Sun Microsystems is proposing to cut software costs by reducing the complexity and expense of installing system software and by reducing expenses at the desktop.
"We are overcharging by a factor of 10 in our industry," Sun CEO Scott McNealy told attendees in an opening keynote at the SunNetwork Conference at the Moscone Center in San Francisco. Asked later at a question-and-answer session whether that meant Sun might undergo additional layoffs, McNealy rejoined, "No, but other companies will."
Sun has declared a price war on the expense of running IT shops, and one of its most obvious targets is the desktop revenue of archrival Microsoft. An estimated $40 billion to 50 billion is spent annually on user desktop software, McNealy noted. If Sun drives down the cost of desktop computing to $10 billion per year and realizes 40% of that revenue, he thinks Sun will come out ahead.
McNealy termed the move a war on desktop computing expenses, but he's done the math and knows that if Sun's move works, it will not only gain 40%, or $4 billion, of available desktop revenue, but Microsoft will experience a loss many times that amount. Sun is offering its StarOffice suite of desktop applications, largely compatible with Microsoft Office, with other user software at a price of $100 per employee per year.
Jonathan Schwartz, executive VP of the Software Group, demonstrated StarOffice's compatibility with Microsoft applications by going to Microsoft's Web site, opening its 10K report to the Securities and Exchange Commission, and examining a category called "unearned revenue." Schwartz promptly recast a chart of Microsoft revenue into one he relabeled, "Sun's potential market."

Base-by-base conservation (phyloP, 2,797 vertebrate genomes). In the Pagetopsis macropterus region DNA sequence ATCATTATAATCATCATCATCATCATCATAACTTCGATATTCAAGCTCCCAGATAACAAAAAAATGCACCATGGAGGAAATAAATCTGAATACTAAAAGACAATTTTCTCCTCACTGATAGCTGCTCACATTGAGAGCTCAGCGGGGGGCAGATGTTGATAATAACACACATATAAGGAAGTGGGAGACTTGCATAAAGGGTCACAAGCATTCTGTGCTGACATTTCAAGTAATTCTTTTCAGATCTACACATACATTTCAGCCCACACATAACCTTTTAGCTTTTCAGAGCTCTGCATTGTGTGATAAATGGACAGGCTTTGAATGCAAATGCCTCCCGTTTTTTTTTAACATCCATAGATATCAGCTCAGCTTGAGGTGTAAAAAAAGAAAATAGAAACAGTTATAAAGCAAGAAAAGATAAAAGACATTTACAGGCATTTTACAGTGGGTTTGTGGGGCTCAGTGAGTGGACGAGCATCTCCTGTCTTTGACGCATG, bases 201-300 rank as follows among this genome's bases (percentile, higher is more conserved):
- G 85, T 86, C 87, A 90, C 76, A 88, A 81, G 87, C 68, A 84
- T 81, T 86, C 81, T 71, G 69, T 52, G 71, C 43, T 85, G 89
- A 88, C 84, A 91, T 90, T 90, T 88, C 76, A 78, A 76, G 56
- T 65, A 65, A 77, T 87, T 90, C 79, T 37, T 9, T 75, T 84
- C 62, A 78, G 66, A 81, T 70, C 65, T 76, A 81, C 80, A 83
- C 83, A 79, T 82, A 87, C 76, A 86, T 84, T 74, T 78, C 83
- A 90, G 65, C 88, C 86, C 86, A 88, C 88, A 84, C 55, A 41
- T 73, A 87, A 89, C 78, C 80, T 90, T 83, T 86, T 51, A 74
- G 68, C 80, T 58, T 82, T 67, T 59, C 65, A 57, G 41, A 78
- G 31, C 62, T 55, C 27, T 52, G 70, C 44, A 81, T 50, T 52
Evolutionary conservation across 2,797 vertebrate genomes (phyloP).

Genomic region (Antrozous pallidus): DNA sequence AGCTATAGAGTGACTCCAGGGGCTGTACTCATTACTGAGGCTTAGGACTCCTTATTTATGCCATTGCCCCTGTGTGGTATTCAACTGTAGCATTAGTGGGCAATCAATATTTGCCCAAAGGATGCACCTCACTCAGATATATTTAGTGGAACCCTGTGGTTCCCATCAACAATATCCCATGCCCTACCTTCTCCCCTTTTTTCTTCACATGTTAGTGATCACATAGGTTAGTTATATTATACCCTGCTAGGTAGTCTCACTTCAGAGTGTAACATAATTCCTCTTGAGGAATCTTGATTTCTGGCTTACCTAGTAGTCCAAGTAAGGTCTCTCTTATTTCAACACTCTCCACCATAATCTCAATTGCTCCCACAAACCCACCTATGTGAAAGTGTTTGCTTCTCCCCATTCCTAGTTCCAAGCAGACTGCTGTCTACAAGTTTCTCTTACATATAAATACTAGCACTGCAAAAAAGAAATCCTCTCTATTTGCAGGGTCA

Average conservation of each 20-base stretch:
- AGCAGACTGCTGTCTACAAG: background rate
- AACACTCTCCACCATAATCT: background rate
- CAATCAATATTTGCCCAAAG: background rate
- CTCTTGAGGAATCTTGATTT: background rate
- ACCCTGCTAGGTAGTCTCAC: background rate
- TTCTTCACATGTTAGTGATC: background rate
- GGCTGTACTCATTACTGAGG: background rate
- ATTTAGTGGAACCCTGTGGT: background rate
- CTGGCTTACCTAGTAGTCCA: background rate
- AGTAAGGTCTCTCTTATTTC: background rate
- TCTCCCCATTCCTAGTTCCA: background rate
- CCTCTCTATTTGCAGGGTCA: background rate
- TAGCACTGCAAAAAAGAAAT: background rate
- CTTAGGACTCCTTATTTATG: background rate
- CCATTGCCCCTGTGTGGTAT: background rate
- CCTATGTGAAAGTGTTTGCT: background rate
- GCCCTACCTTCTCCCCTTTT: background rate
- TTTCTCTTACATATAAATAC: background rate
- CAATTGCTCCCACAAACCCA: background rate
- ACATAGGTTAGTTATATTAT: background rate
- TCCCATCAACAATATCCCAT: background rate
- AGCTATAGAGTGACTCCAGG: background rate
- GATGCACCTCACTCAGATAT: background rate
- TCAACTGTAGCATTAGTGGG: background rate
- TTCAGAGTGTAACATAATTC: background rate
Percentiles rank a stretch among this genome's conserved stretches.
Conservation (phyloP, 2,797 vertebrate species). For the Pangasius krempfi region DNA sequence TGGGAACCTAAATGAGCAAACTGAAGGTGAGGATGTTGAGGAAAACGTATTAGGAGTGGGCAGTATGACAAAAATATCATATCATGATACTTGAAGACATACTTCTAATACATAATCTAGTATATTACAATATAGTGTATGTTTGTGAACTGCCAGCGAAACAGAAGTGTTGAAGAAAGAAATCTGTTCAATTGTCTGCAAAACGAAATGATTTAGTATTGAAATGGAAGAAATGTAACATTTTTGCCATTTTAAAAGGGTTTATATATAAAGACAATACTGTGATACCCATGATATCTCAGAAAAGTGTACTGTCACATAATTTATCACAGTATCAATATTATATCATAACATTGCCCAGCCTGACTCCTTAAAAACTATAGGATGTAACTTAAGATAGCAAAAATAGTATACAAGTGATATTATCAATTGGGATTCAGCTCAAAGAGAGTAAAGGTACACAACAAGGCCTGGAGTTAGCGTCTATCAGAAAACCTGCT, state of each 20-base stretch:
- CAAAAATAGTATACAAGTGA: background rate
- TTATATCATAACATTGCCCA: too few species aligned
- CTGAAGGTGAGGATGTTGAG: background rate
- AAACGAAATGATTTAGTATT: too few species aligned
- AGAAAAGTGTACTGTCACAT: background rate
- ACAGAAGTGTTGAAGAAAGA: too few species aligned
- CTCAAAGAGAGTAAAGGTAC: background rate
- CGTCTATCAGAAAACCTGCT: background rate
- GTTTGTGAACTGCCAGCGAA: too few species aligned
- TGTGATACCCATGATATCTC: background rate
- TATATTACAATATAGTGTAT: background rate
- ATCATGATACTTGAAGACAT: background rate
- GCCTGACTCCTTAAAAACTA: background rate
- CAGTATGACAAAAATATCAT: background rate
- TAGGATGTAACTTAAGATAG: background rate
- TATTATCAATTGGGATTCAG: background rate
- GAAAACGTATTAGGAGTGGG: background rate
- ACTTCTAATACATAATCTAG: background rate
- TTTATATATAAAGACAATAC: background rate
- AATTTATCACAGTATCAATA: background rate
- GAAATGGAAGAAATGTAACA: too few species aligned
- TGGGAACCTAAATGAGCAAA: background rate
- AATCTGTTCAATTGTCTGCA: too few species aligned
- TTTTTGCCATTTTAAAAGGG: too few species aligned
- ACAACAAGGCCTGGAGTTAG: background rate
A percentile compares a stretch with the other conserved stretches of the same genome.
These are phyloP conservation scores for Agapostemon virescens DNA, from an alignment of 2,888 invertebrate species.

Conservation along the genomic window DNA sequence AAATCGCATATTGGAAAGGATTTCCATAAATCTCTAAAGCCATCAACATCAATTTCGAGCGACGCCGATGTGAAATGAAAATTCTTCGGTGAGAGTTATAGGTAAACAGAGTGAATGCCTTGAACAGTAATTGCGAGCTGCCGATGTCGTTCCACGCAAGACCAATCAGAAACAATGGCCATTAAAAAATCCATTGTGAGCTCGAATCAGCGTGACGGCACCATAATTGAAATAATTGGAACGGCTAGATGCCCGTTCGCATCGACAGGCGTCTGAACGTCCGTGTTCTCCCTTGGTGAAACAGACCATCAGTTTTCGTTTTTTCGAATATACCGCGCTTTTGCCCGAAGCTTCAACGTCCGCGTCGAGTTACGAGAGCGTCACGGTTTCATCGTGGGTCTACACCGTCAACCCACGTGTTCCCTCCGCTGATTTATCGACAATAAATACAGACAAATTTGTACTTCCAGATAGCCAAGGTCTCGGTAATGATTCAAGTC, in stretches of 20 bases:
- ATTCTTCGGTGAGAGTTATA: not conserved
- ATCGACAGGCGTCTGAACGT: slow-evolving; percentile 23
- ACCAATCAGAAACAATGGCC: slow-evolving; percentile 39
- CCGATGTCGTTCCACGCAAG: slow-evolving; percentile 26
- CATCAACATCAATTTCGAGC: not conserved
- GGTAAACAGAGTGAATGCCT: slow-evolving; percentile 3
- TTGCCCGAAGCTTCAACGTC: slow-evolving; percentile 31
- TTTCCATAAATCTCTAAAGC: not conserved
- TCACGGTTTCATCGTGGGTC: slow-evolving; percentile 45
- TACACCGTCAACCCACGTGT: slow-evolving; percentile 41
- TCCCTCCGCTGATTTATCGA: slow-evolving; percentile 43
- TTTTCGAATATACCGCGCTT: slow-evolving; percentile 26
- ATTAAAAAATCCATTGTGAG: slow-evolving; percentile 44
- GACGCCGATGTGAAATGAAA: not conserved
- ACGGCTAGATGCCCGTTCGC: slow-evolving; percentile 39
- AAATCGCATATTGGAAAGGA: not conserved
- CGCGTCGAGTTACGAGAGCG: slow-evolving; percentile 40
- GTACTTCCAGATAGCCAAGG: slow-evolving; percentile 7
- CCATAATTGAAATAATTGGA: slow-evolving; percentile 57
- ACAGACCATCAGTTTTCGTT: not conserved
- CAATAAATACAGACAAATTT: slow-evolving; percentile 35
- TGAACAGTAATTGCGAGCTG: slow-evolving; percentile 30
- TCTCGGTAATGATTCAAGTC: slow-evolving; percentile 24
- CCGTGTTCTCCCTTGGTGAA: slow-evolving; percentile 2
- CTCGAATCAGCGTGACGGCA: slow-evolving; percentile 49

Sun also is offering a larger systems package, Java Enterprise System, for $100 per employee a year. This package includes the SunOne Directory, Application Server, and a suite of Java 2 Enterprise Edition applications that includes, among other things: Identification/Access Server, Portal Server, E-mail/Messaging Server, Calendar Server, Instant Messaging, Collaboration Server, and the Solaris operating system.
"No more software audits. We're going to trust you," McNealy told attendees. In the past, Sun and other vendors have checked to see how many processors at a given site were running their software and based charges on the CPU usage. He added he would now be able to fire his customer-auditing staff.
The industry will move to simplified, integrated stacks of software at much lower prices, or to software as an online service, he predicted. Sun will lead that movement, he said.
All in all, McNealy displayed six shrink-wrapped boxes that he said represented 225 Sun products reduced to six. "A square foot of software," he said.
Although still willing to zing competitors, McNealy had a less omniscient, more humble tone this year as he noted Dell chairman Michael Dell's remark that Sun wasn't likely to be a long-term survivor in the industry. "I can't thank you enough for supporting us and not reading the press," he said.